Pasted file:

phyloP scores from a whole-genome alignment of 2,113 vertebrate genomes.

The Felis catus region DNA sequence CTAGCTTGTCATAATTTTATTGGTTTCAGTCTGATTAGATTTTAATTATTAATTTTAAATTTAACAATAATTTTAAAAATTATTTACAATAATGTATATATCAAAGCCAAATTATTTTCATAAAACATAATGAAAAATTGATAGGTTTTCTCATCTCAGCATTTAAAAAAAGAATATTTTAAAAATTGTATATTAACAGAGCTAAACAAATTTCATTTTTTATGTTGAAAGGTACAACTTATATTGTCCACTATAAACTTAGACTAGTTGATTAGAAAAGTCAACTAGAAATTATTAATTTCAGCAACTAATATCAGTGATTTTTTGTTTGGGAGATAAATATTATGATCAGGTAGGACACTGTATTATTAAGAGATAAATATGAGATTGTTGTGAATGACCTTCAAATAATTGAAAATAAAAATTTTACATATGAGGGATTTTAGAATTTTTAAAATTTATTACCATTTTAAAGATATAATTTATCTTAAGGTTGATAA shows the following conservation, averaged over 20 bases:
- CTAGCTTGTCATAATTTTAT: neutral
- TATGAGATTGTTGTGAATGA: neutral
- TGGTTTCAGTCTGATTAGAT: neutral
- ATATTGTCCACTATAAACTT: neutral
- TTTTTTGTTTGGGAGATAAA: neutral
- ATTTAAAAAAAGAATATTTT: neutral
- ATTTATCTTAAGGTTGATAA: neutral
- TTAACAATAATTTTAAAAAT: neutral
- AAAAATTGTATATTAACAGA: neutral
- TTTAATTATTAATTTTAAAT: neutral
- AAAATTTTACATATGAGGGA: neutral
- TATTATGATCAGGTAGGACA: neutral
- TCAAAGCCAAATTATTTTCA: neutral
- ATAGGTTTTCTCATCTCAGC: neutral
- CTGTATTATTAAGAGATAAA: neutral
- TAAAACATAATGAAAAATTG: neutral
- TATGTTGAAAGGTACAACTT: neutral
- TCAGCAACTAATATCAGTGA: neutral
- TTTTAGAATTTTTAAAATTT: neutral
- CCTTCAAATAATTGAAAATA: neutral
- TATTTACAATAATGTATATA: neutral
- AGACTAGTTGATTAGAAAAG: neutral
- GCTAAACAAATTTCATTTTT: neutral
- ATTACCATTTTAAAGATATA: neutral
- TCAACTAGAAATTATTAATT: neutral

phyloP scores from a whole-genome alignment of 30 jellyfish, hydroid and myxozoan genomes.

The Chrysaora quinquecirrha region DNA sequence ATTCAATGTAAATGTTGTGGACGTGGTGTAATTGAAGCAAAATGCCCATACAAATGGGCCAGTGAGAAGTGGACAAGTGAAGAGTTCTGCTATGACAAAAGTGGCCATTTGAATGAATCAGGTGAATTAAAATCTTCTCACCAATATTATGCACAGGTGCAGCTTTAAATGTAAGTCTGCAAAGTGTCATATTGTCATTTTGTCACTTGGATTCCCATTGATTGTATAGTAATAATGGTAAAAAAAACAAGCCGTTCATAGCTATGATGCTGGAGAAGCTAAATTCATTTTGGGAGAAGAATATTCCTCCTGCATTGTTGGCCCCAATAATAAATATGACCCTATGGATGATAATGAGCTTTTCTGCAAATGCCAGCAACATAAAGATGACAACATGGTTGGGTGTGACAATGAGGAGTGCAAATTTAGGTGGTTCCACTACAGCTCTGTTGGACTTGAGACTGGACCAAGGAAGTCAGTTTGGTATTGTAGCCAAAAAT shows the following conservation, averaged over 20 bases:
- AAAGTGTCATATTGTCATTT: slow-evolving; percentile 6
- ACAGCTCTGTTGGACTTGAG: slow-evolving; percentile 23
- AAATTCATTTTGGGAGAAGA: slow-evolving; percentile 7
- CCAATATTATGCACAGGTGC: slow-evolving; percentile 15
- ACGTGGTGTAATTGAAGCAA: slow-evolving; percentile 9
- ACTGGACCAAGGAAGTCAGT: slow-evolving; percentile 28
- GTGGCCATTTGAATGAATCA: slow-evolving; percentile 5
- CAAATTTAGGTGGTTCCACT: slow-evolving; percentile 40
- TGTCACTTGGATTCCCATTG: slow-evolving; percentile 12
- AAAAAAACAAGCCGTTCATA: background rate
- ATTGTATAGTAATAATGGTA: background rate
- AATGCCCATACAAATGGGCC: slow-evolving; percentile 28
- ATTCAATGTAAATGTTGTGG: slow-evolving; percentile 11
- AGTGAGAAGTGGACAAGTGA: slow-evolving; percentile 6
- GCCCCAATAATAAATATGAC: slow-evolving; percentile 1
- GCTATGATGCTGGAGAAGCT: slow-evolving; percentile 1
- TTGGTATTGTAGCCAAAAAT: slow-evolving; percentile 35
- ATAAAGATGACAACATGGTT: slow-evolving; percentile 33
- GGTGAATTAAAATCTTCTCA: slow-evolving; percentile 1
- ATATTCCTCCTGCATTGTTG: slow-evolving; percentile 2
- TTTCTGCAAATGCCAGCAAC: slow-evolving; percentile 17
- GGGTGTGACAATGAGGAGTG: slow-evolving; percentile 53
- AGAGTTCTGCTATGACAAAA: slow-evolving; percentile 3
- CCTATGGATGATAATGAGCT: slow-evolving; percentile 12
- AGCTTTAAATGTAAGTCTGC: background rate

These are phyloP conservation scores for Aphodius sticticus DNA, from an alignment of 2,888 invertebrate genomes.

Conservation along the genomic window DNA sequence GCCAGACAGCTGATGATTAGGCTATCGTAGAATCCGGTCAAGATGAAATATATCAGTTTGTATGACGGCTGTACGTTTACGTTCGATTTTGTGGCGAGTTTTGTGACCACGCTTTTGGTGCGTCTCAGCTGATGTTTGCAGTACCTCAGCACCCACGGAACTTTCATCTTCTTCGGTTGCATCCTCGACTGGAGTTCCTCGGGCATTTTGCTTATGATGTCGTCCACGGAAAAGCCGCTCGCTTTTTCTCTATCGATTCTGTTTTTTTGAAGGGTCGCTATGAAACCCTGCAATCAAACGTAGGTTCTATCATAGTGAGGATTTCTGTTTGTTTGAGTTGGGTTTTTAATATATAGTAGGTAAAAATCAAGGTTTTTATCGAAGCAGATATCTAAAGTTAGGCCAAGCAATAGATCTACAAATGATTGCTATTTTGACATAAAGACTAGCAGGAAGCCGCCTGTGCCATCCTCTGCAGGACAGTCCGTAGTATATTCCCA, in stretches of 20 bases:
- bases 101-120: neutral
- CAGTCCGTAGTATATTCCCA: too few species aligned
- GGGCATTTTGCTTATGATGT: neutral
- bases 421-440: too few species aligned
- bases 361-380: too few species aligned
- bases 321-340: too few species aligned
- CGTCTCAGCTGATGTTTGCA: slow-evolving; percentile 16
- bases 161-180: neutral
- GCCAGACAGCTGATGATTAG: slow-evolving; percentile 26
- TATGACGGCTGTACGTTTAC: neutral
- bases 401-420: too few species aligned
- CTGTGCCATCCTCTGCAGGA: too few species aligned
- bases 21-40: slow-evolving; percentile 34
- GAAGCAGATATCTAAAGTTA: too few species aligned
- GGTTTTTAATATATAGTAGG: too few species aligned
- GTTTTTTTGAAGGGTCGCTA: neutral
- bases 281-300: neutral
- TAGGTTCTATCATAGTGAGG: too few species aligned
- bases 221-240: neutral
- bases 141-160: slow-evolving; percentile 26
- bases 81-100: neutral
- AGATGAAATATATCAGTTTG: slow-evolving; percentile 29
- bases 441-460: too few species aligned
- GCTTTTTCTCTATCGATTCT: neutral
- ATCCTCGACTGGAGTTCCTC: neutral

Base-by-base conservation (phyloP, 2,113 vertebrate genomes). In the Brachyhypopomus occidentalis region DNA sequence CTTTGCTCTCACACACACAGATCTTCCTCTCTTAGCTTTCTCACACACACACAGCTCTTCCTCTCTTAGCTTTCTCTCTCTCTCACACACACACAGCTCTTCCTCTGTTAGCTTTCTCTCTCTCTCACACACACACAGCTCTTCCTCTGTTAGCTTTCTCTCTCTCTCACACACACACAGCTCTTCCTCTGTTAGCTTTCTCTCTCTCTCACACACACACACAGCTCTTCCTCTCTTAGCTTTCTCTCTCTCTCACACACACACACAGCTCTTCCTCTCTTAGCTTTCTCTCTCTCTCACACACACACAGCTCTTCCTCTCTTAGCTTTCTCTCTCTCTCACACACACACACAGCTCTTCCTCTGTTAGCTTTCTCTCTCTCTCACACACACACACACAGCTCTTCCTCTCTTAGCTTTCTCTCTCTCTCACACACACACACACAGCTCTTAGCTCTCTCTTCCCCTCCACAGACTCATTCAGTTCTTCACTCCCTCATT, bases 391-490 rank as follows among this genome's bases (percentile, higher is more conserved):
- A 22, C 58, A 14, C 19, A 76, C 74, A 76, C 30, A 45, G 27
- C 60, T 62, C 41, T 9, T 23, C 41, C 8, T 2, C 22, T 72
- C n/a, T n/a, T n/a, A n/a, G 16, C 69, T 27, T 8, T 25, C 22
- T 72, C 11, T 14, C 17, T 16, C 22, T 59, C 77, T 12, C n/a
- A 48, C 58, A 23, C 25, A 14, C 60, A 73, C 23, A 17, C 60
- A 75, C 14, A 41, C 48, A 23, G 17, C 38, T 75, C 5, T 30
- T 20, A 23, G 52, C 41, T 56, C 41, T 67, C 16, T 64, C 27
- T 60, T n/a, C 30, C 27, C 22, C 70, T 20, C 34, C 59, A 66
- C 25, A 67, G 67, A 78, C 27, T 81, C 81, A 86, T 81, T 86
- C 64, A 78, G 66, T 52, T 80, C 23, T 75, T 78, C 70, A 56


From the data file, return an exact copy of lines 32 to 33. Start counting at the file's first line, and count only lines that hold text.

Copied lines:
- AAATTCATTTTGGGAGAAGA: slow-evolving; percentile 7
- CCAATATTATGCACAGGTGC: slow-evolving; percentile 15